Illegal armed groups and criminals are profiting from the economic crisis in Venezuela by charging fleeing migrants for illegal access into Colombia, and in some cases Panama.
For these groups, Venezuelans have become the latest commodity that is smuggled across the notoriously porous border.
“Because the river doesn’t have a lot of water, any spot can turn into an illegal crossing,” Lieutenant Colonel Carlos Dario Gonzalez told newspaper El Espectador.
Gonzalez commands some 600 border patrol officials along the Tachira River outside Cucuta, the border city that has been most affected by the mass migration.
A paper border
With the exception of Cucuta and its two border crossings, the Tachira River region has traditionally been all but abandoned by Colombian and Venezuelan authorities.
President Juan Manuel Santos vowed this week to increase the number of troops along the border, but “it’s almost impossible to cover it all,” the regional army commander admitted.An estimated 35,000 Venezuelans cross the border illegally every day, many of them near cities like Cucuta or Maicao.
Providing safe passage has become big business for illegal armed groups that know the area and its many routes.
What migrants pay to cross the Tachira River
- $7 (COP 20,000) by foot
- $10 (COP 30,000) for a motorcycle
- $35 (COP $100,000) for a car
The cross-border shadow state
According to Javier Tarazona, leader of the Venezuelan NGO Fundacion Redes, the Venezuelan National Guard and a group within the Venezuelan military known as the “Cartel de los Soles” are accomplices of the criminal groups operating on the border.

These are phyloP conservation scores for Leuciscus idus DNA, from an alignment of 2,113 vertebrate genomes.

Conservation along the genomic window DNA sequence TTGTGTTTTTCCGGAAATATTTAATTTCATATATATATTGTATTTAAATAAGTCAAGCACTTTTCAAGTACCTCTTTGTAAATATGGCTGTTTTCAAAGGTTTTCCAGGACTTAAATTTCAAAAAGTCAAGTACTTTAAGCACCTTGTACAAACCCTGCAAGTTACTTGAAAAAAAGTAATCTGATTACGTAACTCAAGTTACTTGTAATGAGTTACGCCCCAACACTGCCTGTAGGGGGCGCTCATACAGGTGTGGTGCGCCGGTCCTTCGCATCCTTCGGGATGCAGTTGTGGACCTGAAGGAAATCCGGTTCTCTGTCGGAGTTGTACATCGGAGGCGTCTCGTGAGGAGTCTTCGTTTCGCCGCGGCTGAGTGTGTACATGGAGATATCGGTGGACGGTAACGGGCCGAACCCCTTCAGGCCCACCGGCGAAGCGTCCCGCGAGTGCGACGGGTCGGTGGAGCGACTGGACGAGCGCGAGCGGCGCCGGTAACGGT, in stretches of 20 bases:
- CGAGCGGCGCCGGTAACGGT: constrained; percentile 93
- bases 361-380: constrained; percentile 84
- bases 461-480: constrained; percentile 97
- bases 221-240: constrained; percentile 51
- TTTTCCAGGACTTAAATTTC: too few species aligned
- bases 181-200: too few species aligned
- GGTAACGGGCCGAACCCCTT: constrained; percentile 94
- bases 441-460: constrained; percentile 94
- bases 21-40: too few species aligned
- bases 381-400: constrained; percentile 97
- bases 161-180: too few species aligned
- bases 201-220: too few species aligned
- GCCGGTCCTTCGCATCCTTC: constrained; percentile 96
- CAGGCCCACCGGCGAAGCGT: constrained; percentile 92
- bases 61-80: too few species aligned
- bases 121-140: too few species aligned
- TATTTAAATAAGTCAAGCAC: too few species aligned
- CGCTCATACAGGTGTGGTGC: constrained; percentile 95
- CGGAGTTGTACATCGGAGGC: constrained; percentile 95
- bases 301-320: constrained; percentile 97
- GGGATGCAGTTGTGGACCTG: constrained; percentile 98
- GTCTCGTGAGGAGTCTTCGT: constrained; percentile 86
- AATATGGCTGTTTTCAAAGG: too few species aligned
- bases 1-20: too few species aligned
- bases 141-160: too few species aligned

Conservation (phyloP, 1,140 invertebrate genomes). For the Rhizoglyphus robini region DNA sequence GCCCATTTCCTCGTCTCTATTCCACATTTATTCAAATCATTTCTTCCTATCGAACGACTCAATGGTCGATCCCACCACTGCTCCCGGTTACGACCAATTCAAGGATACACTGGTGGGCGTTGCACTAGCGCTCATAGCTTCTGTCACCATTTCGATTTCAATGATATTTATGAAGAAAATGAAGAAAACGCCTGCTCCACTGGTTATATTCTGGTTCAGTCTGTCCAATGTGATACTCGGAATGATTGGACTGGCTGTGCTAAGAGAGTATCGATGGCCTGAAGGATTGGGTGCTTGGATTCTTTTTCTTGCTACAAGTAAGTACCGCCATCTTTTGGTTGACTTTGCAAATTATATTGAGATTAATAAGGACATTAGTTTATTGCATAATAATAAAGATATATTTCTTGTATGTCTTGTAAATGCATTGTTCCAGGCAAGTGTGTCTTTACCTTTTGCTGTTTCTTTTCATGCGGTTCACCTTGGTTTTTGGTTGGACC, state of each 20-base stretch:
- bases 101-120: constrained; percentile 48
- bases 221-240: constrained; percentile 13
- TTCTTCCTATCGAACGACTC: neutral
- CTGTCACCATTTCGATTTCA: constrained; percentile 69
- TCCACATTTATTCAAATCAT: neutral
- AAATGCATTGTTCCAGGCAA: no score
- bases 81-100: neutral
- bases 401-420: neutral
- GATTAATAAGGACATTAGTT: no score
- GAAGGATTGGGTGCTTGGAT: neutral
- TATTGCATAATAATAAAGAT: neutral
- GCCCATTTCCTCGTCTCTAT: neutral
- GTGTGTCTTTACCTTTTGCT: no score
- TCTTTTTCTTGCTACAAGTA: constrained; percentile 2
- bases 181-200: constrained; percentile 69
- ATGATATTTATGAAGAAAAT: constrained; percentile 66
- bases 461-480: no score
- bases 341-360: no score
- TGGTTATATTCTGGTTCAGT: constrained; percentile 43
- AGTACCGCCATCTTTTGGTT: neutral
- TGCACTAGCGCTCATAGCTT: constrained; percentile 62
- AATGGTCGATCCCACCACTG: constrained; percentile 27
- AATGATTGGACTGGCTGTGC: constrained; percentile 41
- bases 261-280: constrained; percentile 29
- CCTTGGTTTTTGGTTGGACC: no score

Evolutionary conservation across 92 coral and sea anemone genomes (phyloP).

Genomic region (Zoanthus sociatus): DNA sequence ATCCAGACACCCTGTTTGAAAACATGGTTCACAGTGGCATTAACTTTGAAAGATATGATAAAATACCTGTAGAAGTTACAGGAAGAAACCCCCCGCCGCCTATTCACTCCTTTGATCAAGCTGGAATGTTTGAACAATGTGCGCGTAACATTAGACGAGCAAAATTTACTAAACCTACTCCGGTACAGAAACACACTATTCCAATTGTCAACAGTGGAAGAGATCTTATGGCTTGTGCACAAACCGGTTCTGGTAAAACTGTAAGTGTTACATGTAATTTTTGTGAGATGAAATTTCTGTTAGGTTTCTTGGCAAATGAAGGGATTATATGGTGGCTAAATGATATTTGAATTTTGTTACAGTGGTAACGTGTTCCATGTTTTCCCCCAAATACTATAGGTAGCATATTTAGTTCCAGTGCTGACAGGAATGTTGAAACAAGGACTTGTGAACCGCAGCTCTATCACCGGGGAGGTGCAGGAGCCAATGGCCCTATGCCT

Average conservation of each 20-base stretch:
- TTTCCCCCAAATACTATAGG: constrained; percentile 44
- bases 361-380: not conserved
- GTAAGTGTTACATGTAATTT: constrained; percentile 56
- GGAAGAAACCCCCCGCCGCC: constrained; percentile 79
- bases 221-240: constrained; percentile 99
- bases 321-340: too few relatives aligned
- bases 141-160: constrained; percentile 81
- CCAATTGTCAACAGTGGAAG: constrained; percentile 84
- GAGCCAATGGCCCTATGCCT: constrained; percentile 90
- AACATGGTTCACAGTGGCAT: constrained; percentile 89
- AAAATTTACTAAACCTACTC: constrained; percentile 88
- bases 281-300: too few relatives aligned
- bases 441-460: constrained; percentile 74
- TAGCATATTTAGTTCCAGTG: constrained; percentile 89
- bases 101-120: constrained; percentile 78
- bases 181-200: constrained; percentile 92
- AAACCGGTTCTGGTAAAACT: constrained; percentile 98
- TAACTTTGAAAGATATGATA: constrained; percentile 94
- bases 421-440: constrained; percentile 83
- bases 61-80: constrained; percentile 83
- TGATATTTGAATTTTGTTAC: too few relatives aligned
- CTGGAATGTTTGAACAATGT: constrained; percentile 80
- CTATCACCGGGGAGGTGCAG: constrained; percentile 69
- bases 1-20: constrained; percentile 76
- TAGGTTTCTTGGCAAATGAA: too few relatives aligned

The groups oversee the transport from Venezuela to Colombia, and provide shelter and bus tickets to destinations inside Colombia, including known trafficking hubs to neighboring countries.
Into the world
A Policeman from Uraba, the stomping ground of the AGC, was arrested in Cucuta on Saturday on charges he was a member of a human trafficking network that brought migrants as far as into Panama.
The 14 suspects from Cucuta and Uraba arranged shelter and bus tickets to Bogota and Medellin. Some were brought to Capurgana, the municipality on the Panamanian border that is en route to the United States.
These people were in charge of different functions and roles within the organization such as receiving migrants from Venezuela, coordinating accommodation in Cucuta, Bogota, Medellin and Turbo.
Cucuta district prosecution
Increased stakes in the region for drug and human traffickers, coupled with new security measures, means tensions are boiling at the border.
A Colombian NGO that covers border conflict in Cucuta, “La Fundacion Progresso,” says that six multiple homicides have already occurred this year—whose victims are mostly young Venezuelans.
Migrants have seen dead bodies floating down the Tachira River. Authorities have been unable to determine whether they are the remains of migrants or smugglers.